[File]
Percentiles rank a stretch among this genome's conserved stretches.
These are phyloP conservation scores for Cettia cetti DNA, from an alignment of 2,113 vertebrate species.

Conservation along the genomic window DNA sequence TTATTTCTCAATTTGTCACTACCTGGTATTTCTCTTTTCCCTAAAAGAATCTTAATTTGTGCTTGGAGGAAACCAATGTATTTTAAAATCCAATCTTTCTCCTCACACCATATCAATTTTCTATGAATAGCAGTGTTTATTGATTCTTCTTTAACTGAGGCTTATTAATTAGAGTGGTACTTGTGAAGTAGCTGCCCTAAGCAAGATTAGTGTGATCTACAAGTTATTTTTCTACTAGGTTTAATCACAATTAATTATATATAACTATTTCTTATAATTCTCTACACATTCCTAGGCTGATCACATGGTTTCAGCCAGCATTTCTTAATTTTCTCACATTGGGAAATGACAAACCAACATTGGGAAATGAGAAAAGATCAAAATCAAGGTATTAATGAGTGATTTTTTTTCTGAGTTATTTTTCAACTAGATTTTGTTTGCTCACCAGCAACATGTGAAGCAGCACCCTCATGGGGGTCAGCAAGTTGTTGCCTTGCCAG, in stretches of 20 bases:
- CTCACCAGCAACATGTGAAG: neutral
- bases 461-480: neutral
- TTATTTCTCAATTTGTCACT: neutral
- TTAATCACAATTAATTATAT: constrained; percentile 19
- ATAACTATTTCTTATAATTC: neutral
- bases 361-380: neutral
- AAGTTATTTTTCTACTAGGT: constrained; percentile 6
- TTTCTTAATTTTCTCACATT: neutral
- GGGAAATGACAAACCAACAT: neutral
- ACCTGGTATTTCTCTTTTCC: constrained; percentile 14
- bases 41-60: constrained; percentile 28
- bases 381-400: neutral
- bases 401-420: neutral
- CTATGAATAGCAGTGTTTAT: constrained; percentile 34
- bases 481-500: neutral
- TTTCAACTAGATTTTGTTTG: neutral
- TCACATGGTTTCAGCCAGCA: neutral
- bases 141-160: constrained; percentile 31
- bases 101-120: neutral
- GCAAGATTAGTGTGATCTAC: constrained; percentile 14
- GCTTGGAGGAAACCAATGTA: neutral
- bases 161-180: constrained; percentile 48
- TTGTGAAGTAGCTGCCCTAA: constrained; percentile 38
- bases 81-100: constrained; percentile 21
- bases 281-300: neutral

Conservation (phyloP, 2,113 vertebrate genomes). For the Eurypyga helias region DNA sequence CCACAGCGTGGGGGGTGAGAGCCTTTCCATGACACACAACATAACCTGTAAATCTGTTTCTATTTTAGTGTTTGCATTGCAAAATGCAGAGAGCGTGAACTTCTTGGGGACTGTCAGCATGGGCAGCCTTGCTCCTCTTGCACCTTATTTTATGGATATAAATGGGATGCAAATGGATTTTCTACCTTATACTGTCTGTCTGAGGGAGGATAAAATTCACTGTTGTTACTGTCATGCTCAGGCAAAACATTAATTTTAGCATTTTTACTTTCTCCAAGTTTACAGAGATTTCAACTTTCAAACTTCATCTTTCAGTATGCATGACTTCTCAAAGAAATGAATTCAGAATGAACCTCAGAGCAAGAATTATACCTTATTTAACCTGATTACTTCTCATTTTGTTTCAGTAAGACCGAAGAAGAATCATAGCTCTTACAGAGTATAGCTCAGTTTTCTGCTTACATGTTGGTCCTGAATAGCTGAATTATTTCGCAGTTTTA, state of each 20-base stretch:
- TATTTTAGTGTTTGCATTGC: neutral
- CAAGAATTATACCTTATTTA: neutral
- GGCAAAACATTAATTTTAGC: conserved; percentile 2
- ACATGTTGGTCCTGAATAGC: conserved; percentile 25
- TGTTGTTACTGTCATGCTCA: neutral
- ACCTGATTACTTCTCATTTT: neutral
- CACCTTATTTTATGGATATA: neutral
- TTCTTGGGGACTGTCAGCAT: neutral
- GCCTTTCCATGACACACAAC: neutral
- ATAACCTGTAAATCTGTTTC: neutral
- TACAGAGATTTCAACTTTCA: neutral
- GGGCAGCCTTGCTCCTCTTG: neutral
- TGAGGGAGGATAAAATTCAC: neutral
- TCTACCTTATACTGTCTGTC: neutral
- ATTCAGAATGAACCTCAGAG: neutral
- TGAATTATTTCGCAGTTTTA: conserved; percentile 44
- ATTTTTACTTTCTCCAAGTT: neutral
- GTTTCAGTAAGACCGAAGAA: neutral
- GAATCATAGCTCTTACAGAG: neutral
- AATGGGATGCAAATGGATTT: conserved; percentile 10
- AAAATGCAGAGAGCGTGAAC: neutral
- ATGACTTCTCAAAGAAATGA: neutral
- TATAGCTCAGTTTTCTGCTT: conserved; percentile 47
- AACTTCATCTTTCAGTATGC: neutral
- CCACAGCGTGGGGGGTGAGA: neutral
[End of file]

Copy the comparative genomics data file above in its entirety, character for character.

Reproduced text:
Percentiles rank a stretch among this genome's conserved stretches.
These are phyloP conservation scores for Cettia cetti DNA, from an alignment of 2,113 vertebrate species.

Conservation along the genomic window DNA sequence TTATTTCTCAATTTGTCACTACCTGGTATTTCTCTTTTCCCTAAAAGAATCTTAATTTGTGCTTGGAGGAAACCAATGTATTTTAAAATCCAATCTTTCTCCTCACACCATATCAATTTTCTATGAATAGCAGTGTTTATTGATTCTTCTTTAACTGAGGCTTATTAATTAGAGTGGTACTTGTGAAGTAGCTGCCCTAAGCAAGATTAGTGTGATCTACAAGTTATTTTTCTACTAGGTTTAATCACAATTAATTATATATAACTATTTCTTATAATTCTCTACACATTCCTAGGCTGATCACATGGTTTCAGCCAGCATTTCTTAATTTTCTCACATTGGGAAATGACAAACCAACATTGGGAAATGAGAAAAGATCAAAATCAAGGTATTAATGAGTGATTTTTTTTCTGAGTTATTTTTCAACTAGATTTTGTTTGCTCACCAGCAACATGTGAAGCAGCACCCTCATGGGGGTCAGCAAGTTGTTGCCTTGCCAG, in stretches of 20 bases:
- CTCACCAGCAACATGTGAAG: neutral
- bases 461-480: neutral
- TTATTTCTCAATTTGTCACT: neutral
- TTAATCACAATTAATTATAT: constrained; percentile 19
- ATAACTATTTCTTATAATTC: neutral
- bases 361-380: neutral
- AAGTTATTTTTCTACTAGGT: constrained; percentile 6
- TTTCTTAATTTTCTCACATT: neutral
- GGGAAATGACAAACCAACAT: neutral
- ACCTGGTATTTCTCTTTTCC: constrained; percentile 14
- bases 41-60: constrained; percentile 28
- bases 381-400: neutral
- bases 401-420: neutral
- CTATGAATAGCAGTGTTTAT: constrained; percentile 34
- bases 481-500: neutral
- TTTCAACTAGATTTTGTTTG: neutral
- TCACATGGTTTCAGCCAGCA: neutral
- bases 141-160: constrained; percentile 31
- bases 101-120: neutral
- GCAAGATTAGTGTGATCTAC: constrained; percentile 14
- GCTTGGAGGAAACCAATGTA: neutral
- bases 161-180: constrained; percentile 48
- TTGTGAAGTAGCTGCCCTAA: constrained; percentile 38
- bases 81-100: constrained; percentile 21
- bases 281-300: neutral

Conservation (phyloP, 2,113 vertebrate genomes). For the Eurypyga helias region DNA sequence CCACAGCGTGGGGGGTGAGAGCCTTTCCATGACACACAACATAACCTGTAAATCTGTTTCTATTTTAGTGTTTGCATTGCAAAATGCAGAGAGCGTGAACTTCTTGGGGACTGTCAGCATGGGCAGCCTTGCTCCTCTTGCACCTTATTTTATGGATATAAATGGGATGCAAATGGATTTTCTACCTTATACTGTCTGTCTGAGGGAGGATAAAATTCACTGTTGTTACTGTCATGCTCAGGCAAAACATTAATTTTAGCATTTTTACTTTCTCCAAGTTTACAGAGATTTCAACTTTCAAACTTCATCTTTCAGTATGCATGACTTCTCAAAGAAATGAATTCAGAATGAACCTCAGAGCAAGAATTATACCTTATTTAACCTGATTACTTCTCATTTTGTTTCAGTAAGACCGAAGAAGAATCATAGCTCTTACAGAGTATAGCTCAGTTTTCTGCTTACATGTTGGTCCTGAATAGCTGAATTATTTCGCAGTTTTA, state of each 20-base stretch:
- TATTTTAGTGTTTGCATTGC: neutral
- CAAGAATTATACCTTATTTA: neutral
- GGCAAAACATTAATTTTAGC: conserved; percentile 2
- ACATGTTGGTCCTGAATAGC: conserved; percentile 25
- TGTTGTTACTGTCATGCTCA: neutral
- ACCTGATTACTTCTCATTTT: neutral
- CACCTTATTTTATGGATATA: neutral
- TTCTTGGGGACTGTCAGCAT: neutral
- GCCTTTCCATGACACACAAC: neutral
- ATAACCTGTAAATCTGTTTC: neutral
- TACAGAGATTTCAACTTTCA: neutral
- GGGCAGCCTTGCTCCTCTTG: neutral
- TGAGGGAGGATAAAATTCAC: neutral
- TCTACCTTATACTGTCTGTC: neutral
- ATTCAGAATGAACCTCAGAG: neutral
- TGAATTATTTCGCAGTTTTA: conserved; percentile 44
- ATTTTTACTTTCTCCAAGTT: neutral
- GTTTCAGTAAGACCGAAGAA: neutral
- GAATCATAGCTCTTACAGAG: neutral
- AATGGGATGCAAATGGATTT: conserved; percentile 10
- AAAATGCAGAGAGCGTGAAC: neutral
- ATGACTTCTCAAAGAAATGA: neutral
- TATAGCTCAGTTTTCTGCTT: conserved; percentile 47
- AACTTCATCTTTCAGTATGC: neutral
- CCACAGCGTGGGGGGTGAGA: neutral